Care of Sick Horses in Ohio Outbreak

The battle against the paralyzing disease that hit the English riding facility at the University of Findlay in Findlay, Ohio was lost for 10 horses, but is still being waged for the 22 others which have been affected neurologically (see article #4079 at C. Michael Kerns, DVM, Director of University Equine Veterinary Services at the University of Findlay and Associate Professor of Animal Science, detailed the supportive treatment given to affected horses. Preliminary tests have suggested that the virus could be equine herpesvirus type-1 (EHV-1), but confirmatory tests have not been completed.

“The horses’ symptoms are basically of two-fold nature,” said Kerns, “they’re getting fevers and then when the fevers break, the older horses seem to be getting neurological signs and the younger horses are getting snotty noses.

“To the neurologic horses, we’ve been giving anti-inflammatory drugs and Banamine (flunixin meglumine), or pain reliever. We’ve been giving IV fluids to the neurologic horses and DMSO in the IV fluids for three days of treatment and then stopping,” said Kerns. He said that veterinarians have also started the horses on acyclovir, a human herpes drug.

“Acyclovir is orally given, so we’re taking the tablets and making a paste and giving it to them orally,” said Kerns. “We’re probably going to try to give that for 10 straight days to each animal. (The horses have) been on this drug since Monday (Jan. 20). This drug is not a miracle drug, but supposedly will help, and hopefully it will help.”

Kerns emphasized that there still is not a definitive diagnosis for the disease, although veterinarians suspect EHV-1. It’s “some hybrid strain or mutant strain, it’s hard to tell,” he said.

Steve Reed, DVM, Dipl. ACVIM, and colleagues from The Ohio State University spent Wednesday (Jan. 22) at the University of Findlay. According to Kerns, they took five throat cultures, several cerebrospinal taps, and evaluated some of the horses neurologically. “They basically tried to see if they could figure out anything else,” said Kerns. “We’re doing everything we can do.”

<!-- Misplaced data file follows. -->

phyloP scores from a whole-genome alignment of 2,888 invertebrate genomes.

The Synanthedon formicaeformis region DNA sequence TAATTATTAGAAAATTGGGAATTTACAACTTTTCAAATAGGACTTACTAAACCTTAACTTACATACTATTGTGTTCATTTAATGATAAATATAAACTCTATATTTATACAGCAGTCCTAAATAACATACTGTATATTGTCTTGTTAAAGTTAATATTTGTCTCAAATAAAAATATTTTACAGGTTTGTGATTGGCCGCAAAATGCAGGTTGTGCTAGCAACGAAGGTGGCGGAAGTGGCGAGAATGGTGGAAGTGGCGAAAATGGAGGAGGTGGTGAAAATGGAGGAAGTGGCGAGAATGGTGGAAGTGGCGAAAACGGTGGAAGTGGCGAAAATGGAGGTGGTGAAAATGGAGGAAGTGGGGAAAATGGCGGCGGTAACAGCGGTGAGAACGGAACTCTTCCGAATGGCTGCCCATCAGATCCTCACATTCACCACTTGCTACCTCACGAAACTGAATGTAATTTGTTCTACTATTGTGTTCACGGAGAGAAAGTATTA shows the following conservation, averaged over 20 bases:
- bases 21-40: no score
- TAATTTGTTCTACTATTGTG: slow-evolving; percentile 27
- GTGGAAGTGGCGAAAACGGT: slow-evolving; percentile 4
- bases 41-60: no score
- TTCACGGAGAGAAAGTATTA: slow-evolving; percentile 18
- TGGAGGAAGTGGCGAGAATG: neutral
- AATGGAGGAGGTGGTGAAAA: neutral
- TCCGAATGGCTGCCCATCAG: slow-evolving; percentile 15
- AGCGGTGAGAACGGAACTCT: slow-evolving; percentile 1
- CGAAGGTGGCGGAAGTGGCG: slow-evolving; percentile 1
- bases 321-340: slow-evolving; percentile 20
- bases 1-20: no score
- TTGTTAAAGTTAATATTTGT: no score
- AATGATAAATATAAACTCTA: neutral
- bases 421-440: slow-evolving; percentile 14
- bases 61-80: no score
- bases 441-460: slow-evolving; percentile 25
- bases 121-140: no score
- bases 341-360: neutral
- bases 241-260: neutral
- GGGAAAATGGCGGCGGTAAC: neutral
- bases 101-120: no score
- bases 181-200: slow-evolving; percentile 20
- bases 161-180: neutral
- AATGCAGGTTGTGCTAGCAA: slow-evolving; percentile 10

“There are 140 (horses) on the farm, or there were when we started,” said Kerns. “Basically, we’re in a situation where six of the horses are showing improvement, and we had two new ones today (bringing the total affected horses to 22), which we’ve begun treating, so we’re not over the hump. And we’re still getting some new infections. We have one that’s not doing super well, so there might be another potential death here pretty soon. We feel like at least we’re holding our own somewhat and just would appreciate any prayers you have for us.”

About the Author

Stephanie L. Church, Editor-in-Chief

Stephanie L. Church, Editor-in-Chief, received a B.A. in Journalism and Equestrian Studies from Averett College in Danville, Virginia. A Pony Club and 4-H graduate, her background is in eventing, and she is schooling her recently retired Thoroughbred racehorse, Happy, toward a career in that discipline. She also enjoys traveling, photography, cycling, and cooking in her free time.

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